On May 11, 2016, the Fulbright Commission was proud to co-sponsor an event with Dr. Brian Klug. The event consisted of two parts: a seminar for KU Leuven faculty and students on the theme of “Revisiting Charlie Hebdo” held in SW 2:25. It was attended by 15 students and faculty from anthropology and political philosophy. Formal responses to the seminar were provided by Azar Dakwar (Brussels School of International Studies, University of Kent), Nadia Fadil (KU Leuven), Paul Silverstein (KU Leuven/Reed College), and Anya Topolski (KU Leuven/Radboud University Nijmegen). The second part was a public lecture, held at the Pianofabriek, on the theme of anti-semitism and Zionism. It was attended by 40-50 members of the general public who animated a very lively Q&A with Professor Klug.
More info about this event:
At the ‘unity march’ in Paris on 11 January 2015, following the massacre at the offices of Charlie Hebdo four days earlier, a lone individual carried a homemade placard that read: Je marche mais je suis conscient de la confusion et de l’hypocrisie de la situation. Focusing on the catchphrase ‘Je suis Charlie’, this seminar will explore some of la confusion (and a bit of l’hypocrisie). Confusion begins with the problem of framing. The public debate that followed the attack focused on freedom of speech. But was this the right frame to use? Or was the context set by laïcité? Or frictions within post-colonial France? Or an ongoing international conflict? Or what? And granted the importance of free speech, is there a ‘right to offend’? The seminar will take a multi-disciplinary approach to these questions and to the slogan ‘Je suis Charlie’, seeking to shed light on the seemingly ever-expanding racializing frames of mistrust, hatred and violence.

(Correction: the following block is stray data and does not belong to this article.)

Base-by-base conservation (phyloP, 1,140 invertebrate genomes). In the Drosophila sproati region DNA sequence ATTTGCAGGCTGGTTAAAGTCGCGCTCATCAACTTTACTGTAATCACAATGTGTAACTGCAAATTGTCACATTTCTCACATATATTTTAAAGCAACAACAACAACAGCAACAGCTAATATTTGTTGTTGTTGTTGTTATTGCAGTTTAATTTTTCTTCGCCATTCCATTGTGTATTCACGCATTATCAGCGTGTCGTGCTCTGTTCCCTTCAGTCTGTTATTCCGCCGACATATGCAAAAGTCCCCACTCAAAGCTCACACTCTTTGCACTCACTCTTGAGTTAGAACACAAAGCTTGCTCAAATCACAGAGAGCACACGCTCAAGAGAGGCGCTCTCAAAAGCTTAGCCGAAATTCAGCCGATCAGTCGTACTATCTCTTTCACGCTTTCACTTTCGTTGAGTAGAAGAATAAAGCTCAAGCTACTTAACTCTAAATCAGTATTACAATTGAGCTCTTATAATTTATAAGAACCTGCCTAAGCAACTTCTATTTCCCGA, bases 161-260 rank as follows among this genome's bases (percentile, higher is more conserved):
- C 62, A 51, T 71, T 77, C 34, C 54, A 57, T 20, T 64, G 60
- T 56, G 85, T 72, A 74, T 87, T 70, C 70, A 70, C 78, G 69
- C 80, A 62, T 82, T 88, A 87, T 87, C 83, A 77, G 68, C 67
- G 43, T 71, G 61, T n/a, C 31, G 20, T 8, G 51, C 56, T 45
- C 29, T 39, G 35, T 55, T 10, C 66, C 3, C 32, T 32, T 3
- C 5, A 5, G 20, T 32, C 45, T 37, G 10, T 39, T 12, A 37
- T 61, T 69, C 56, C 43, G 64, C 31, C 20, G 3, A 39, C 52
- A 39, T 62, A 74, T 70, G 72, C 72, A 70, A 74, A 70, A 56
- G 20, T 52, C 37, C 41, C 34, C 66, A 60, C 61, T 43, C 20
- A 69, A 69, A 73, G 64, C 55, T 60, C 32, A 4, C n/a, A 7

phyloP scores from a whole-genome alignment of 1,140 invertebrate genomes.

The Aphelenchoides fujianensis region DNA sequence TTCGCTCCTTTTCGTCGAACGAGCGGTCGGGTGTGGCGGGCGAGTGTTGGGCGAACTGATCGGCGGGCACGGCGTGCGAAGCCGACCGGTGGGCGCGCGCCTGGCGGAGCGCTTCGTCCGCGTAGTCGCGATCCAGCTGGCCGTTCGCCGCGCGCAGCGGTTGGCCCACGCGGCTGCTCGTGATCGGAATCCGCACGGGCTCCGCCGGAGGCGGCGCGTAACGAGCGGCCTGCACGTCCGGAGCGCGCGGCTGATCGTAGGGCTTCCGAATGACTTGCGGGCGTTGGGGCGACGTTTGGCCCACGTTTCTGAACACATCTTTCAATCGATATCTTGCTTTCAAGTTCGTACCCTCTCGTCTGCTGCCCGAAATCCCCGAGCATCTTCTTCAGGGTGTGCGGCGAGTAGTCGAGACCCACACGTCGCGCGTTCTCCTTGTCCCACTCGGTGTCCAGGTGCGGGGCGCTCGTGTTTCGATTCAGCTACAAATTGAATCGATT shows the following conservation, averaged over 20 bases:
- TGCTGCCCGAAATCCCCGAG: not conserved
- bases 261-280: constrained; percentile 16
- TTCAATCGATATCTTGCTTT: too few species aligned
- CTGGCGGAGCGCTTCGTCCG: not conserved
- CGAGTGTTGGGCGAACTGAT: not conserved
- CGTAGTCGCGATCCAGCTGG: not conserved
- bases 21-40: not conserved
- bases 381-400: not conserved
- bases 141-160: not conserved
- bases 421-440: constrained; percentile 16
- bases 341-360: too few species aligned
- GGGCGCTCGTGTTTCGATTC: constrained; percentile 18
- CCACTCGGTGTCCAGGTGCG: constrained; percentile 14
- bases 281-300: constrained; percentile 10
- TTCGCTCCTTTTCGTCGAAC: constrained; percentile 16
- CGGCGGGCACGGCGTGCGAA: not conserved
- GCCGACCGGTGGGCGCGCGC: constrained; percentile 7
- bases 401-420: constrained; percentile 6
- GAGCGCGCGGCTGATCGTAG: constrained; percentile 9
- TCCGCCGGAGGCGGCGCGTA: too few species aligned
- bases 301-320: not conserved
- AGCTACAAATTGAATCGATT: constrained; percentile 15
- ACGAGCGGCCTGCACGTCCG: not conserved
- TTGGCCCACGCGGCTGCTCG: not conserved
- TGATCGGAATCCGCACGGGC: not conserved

Brian Klug (PhD in Social Thought, University of Chicago) is at the University of Oxford, where he is Senior Research Fellow in Philosophy at St. Benet’s Hall and a member of the faculty of philosophy. He is an Honorary Fellow of the Parkes Institute for the Study of Jewish/non-Jewish Relations, University of Southampton. He has lectured and published extensively on Jewish identity, antisemitism, Islamophobia, race and related topics. His books include Being Jewish and Doing Justice: Bringing Argument to Life (2011) and Offence: The Jewish Case (2009). In June 2015 he gave a keynote address at a symposium on Charlie Hebdo at Queen’s University Belfast. He has written on the affair for French Cultural Studies and The International Journal of Public Theology, with a chapter in a book of essays on ‘belonging in Europe’ (all forthcoming). He is Associate Editor of the journal Patterns of Prejudice and a member of both the Scientific Board of The Islamophobia Studies Yearbook and the International Advisory Board of ReOrient: The Journal of Critical Muslim Studies.
Sponsored by the Europe and Its Others Seminar Series, KU Leuven and the Fulbright Commission of Belgium and Luxembourg.